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The risk of pulmonary tuberculosis in underground copper miners in Zambia exposed to respirable silica: a cross-sectional study

Overview of attention for article published in BMC Public Health, August 2016
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Citations

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Readers on

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98 Mendeley
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Title
The risk of pulmonary tuberculosis in underground copper miners in Zambia exposed to respirable silica: a cross-sectional study
Published in
BMC Public Health, August 2016
DOI 10.1186/s12889-016-3547-2
Pubmed ID
Authors

Kingsley Ngosa, Rajen N. Naidoo

Abstract

Pulmonary tuberculosis (PTB) among underground miners exposed to silica remains a global problem. Although well described in gold and coal mining, risk in other mining entities are not as well documented. This study aims to determine dust-related dose response risk for PTB among underground miners exposed to silica dust in Zambia's copper mines. A cross sectional study of in-service miners (n = 357) was conducted at Occupational Health and Safety Institute (OHSI), Zambia. A systematic review of medical data over a 5-year period from assessments conducted by doctors at OHSI and statutory silica exposure data (n = 16678) from the Mine Safety Department (MSD) were analysed. Lifetime cumulative exposure metrics were calculated. Multivariate logistic regression analysis was used to determine the association between PTB and lifetime exposure to silica, while adjusting for various confounders. The median respirable silica dust level was 0.3 mg/m(3) (range 0.1-1.3). The overall prevalence of PTB was 9.5 % (n = 34). High cumulative respirable silica dust category showed a statistically significant association with PTB (OR = 6.4 (95 % CI 1. 8-23)) and a significant trend of increasing disease prevalence with increasing cumulative respirable silica dust categories was observed (ptrend < 0.01). Smoking showed a statistically significant association with PTB with OR = 4.3 (95 % CI 1.9-9.9). Our results demonstrate the association of increased risk for certified active TB with cumulative respirable dust in a dose related manner among this sample of copper miners. There is need to intensify dust control measures and incorporate anti-smoking interventions into TB prevention and control programmes in the mines.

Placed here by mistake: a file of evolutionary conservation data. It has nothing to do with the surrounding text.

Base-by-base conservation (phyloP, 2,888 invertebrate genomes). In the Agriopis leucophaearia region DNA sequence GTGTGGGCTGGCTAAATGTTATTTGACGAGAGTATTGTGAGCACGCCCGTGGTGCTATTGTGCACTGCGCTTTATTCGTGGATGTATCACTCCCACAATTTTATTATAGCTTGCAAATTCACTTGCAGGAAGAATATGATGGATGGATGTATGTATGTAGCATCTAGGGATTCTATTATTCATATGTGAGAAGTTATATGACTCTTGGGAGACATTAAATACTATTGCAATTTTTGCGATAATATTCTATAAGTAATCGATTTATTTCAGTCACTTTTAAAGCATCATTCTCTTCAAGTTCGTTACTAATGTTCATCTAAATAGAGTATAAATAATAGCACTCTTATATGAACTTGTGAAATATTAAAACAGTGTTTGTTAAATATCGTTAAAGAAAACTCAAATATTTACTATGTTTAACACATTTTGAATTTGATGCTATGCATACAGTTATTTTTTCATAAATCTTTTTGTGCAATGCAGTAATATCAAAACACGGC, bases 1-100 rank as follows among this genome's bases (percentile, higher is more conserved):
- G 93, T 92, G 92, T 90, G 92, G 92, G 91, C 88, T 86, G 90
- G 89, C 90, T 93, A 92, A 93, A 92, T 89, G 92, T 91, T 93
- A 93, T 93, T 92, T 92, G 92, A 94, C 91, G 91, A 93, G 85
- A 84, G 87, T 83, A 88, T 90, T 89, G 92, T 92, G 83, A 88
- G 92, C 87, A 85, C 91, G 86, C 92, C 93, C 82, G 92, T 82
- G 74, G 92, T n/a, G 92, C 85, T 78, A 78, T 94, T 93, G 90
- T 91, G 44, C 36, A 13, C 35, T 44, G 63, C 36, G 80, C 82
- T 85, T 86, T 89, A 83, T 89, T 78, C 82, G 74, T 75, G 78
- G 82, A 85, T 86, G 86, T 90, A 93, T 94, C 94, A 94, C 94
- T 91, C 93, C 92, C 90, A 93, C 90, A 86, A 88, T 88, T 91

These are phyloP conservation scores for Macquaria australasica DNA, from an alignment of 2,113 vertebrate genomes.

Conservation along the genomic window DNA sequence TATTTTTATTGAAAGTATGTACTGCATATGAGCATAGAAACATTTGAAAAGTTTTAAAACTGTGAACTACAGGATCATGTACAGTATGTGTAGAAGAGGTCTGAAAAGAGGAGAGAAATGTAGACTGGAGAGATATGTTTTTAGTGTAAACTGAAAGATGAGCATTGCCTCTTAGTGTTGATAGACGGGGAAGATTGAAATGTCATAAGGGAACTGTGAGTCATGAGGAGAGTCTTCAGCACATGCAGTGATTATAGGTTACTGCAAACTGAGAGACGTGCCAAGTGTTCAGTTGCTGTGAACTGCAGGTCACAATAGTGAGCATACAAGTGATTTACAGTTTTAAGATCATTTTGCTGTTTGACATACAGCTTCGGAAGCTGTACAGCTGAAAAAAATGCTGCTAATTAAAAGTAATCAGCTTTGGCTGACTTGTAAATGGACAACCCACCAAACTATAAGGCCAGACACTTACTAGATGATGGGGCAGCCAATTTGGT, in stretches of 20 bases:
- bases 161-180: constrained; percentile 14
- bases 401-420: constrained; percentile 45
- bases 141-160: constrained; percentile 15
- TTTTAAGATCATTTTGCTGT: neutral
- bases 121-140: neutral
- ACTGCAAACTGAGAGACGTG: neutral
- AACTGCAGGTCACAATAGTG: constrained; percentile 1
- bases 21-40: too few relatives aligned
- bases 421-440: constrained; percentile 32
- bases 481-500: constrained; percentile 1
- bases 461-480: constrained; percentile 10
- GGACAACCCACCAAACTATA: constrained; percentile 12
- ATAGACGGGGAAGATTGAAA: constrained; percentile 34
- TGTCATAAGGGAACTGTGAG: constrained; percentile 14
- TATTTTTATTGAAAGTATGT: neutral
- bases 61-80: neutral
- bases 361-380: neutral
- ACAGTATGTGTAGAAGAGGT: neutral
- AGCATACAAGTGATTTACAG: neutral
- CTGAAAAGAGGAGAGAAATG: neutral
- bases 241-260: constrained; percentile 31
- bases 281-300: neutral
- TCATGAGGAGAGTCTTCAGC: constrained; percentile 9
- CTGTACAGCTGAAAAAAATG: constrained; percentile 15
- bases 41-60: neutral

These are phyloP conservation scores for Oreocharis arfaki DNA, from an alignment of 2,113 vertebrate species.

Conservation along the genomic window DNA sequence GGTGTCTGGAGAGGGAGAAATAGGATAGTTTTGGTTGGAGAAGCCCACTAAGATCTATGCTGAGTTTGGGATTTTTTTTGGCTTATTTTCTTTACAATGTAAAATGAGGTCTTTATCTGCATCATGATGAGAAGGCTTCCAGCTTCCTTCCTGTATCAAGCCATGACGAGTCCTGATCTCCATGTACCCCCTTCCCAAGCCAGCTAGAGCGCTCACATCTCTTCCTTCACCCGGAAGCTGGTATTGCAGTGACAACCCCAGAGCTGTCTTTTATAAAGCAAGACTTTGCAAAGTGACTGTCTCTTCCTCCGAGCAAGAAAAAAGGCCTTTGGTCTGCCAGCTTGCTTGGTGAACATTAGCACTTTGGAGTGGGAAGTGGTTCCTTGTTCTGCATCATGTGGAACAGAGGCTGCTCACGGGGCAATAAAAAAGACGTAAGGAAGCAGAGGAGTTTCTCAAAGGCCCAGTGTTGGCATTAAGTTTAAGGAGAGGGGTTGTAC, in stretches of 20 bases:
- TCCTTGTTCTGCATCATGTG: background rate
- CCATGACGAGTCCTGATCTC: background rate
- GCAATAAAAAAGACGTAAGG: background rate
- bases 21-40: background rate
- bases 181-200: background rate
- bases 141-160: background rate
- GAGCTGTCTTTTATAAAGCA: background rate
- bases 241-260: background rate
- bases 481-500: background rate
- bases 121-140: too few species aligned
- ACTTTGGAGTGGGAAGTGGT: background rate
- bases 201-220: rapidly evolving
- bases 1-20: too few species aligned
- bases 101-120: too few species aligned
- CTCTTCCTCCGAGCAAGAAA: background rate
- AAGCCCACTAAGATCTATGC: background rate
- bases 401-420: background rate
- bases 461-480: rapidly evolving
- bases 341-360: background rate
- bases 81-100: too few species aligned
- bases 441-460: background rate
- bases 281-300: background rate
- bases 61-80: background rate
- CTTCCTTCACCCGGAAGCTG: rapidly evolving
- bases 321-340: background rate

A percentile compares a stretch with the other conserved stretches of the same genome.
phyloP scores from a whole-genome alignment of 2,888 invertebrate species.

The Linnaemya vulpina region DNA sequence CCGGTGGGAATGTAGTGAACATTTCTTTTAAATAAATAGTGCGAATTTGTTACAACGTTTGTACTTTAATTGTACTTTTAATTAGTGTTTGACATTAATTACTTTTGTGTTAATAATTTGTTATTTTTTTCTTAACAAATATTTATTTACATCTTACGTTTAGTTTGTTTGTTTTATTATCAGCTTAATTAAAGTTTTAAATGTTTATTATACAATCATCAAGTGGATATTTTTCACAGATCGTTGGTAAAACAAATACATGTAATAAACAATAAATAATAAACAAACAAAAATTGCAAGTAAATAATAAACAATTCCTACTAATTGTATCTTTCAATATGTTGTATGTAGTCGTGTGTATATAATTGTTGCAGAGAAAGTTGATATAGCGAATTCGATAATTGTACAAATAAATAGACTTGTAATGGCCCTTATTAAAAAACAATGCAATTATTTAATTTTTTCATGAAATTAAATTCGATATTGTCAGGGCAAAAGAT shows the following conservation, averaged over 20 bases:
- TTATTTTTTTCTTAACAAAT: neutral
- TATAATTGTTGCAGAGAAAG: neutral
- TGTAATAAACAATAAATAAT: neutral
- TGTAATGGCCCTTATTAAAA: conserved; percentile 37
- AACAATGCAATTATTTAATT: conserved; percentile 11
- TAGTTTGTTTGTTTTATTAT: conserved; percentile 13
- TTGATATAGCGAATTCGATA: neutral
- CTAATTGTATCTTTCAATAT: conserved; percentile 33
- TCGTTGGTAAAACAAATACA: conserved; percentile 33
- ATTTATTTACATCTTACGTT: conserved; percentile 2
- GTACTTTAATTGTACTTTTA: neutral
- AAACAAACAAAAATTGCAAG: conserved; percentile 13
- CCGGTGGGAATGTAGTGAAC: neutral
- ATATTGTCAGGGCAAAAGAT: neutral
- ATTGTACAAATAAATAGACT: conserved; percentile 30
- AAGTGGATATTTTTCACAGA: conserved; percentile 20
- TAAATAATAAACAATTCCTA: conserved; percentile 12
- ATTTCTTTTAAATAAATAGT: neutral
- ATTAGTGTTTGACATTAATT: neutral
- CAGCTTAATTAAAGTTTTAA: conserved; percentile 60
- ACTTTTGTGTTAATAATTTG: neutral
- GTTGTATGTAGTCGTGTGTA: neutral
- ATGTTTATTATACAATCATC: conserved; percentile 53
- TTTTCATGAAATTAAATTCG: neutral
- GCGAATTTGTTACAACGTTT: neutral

Mendeley readers

The data shown below were compiled from readership statistics for 98 Mendeley readers of this research output. Click here to see the associated Mendeley record.

Geographical breakdown

Country Count As %
Unknown 98 100%

Demographic breakdown

Readers by professional status Count As %
Student > Master 17 17%
Researcher 10 10%
Student > Doctoral Student 8 8%
Student > Bachelor 8 8%
Other 6 6%
Other 17 17%
Unknown 32 33%
Readers by discipline Count As %
Medicine and Dentistry 25 26%
Nursing and Health Professions 8 8%
Environmental Science 5 5%
Social Sciences 4 4%
Agricultural and Biological Sciences 3 3%
Other 18 18%
Unknown 35 36%

Attention Score in Context

This research output has an Altmetric Attention Score of 1. This is our high-level measure of the quality and quantity of online attention that it has received. This Attention Score, as well as the ranking and number of research outputs shown below, was calculated when the research output was last mentioned on 14 November 2016.
All research outputs
#14,346,761
of 21,353,399 outputs
Outputs from BMC Public Health
#10,597
of 13,846 outputs
Outputs of similar age
#192,092
of 311,347 outputs
Outputs of similar age from BMC Public Health
#682
of 864 outputs
Altmetric has tracked 21,353,399 research outputs across all sources so far. This one is in the 22nd percentile – i.e., 22% of other outputs scored the same or lower than it.
So far Altmetric has tracked 13,846 research outputs from this source. They typically receive a lot more attention than average, with a mean Attention Score of 13.7. This one is in the 16th percentile – i.e., 16% of its peers scored the same or lower than it.
Older research outputs will score higher simply because they've had more time to accumulate mentions. To account for age we can compare this Altmetric Attention Score to the 311,347 tracked outputs that were published within six weeks on either side of this one in any source. This one is in the 30th percentile – i.e., 30% of its contemporaries scored the same or lower than it.
We're also able to compare this research output to 864 others from the same source and published within six weeks on either side of this one. This one is in the 15th percentile – i.e., 15% of its contemporaries scored the same or lower than it.